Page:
WASHINGTON, D.C. – The New York Community Trust (NYCT), one of the nation’s largest community foundations, has renewed a grant through the National Association of Social Workers (NASW) and the Council on Social Work Education (CSWE) to educate and train more social workers to strengthen the delivery of health care services in the United States.
NYCT will award the two social work organizations $1 million over the next two years to continue the Social Work HEALS initiative. Part of the grant will be used to bring two fellows to Washington, D.C. to directly engage in health care policy work on Capitol Hill.
“This project will strengthen the delivery of health care services by enhancing the preparation of health care social workers” says Natasha Lifton, senior program officer at The New York Community Trust. “This work also will fill a critical gap as the population lives longer and needs more care.”
“Social workers make up an important part of our nation’s health care system, ensuring thousands of consumers each year get the best possible health care both in the hospital and when recovering at home,” said NASW CEO and NASW Foundation President Angelo McClain, PhD, LICSW. “We are excited The New York Community Trust has renewed the grant and CSWE and NASW will continue working together to ensure social workers shape and improve our nation’s health care for generations to come.”
CSWE President and CEO Darla Spence Coffey, PhD, MSW, added, “We are grateful for the NYCT’s continued support of Social Work HEALS and the opportunity to continuing partnering with NASW. Social Work HEALS is particularly impactful because it targets every level of the social work profession, from baccalaureate students to post-doctoral policy fellows. We expect that this will build a pipeline of social work leaders who can transform all aspects of health care—from direct practice to policy—to better meet the needs of underserved populations.”
The New York Community Trust supports an array of effective nonprofits that help make New York City a vital and secure place to live, learn, work, and play, while building permanent resources for the future. Two couples, Robert and Ellen Popper and Lois and Samuel Silberman, created permanent funds in The Trust to make the field of social work more effective by using scholarships and training. The New York Community Trust combines part of their gifts to fund this program.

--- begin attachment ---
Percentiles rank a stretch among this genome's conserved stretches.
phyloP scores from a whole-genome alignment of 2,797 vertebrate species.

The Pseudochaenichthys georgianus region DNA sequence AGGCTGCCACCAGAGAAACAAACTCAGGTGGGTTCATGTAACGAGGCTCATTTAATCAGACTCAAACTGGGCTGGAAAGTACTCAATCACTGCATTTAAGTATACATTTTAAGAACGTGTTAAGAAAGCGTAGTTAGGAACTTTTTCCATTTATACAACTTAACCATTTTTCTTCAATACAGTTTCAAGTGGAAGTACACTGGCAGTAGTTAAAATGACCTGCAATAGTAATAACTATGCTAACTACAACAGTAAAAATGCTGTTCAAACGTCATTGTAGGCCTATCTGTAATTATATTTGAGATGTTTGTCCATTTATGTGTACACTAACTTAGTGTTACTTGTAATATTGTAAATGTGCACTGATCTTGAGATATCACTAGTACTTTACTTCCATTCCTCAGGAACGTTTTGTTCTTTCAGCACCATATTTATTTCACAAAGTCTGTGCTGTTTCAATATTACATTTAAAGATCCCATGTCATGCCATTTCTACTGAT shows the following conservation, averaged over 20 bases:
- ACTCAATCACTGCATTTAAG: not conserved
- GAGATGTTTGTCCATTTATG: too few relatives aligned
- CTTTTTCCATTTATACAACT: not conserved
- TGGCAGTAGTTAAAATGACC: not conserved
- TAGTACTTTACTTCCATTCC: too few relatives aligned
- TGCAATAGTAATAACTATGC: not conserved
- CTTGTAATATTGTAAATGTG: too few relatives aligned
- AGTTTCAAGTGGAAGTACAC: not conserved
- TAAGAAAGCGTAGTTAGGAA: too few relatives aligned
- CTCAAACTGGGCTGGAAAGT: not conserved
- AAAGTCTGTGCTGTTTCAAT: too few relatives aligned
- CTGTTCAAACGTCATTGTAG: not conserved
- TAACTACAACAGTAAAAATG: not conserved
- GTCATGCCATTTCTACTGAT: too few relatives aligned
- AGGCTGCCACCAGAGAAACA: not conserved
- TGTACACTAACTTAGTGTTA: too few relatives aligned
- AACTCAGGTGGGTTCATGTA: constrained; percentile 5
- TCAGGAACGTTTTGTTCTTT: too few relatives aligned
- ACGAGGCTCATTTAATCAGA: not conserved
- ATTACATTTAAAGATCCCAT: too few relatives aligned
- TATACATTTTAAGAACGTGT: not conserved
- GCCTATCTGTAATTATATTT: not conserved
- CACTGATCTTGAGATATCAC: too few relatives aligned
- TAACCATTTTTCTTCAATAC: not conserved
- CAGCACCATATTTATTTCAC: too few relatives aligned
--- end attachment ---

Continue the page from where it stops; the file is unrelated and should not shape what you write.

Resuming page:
The New York Community Trust grant allows NASW, CSWE and 10 partner schools to provide field instruction, course work and leadership opportunities so more social workers are ready to become a key part the U.S. health care delivery system and provide better services to clients. Social workers are trained to provide culturally competent, evidence-based practice in health care settings.
NASW and CSWE also use the grant to foster the next generation of social work academic and practice leaders by developing five-year partnerships with the 10 schools. Through funding at the baccalaureate and master’s levels, about 200 students will have the opportunity to take part in education and training, connect with peers, advocate for policy issues, and practice as a member of an interprofessional health care team.
For instance, more than 40 social work students who take part in the program came to Washington, D.C. in October 2015 to meet with social workers engaged in health care policy and learn about health care legislation important to social workers, including the Improving Access to Mental Health Care Act of 2015. These students also arranged visits with Congressional staffers to discuss social work and health care-related legislative issues.
NASW and CSWE will host the next summit of program participants in 2017.
“We are delighted The New York Community Trust is showing leadership and vision by investing in the social work profession,” McClain said. “This grant is already making an impact by giving social workers in the program a chance to truly have an opportunity to influence our nation’s health care policy and improve the health and well-being of millions of people.”
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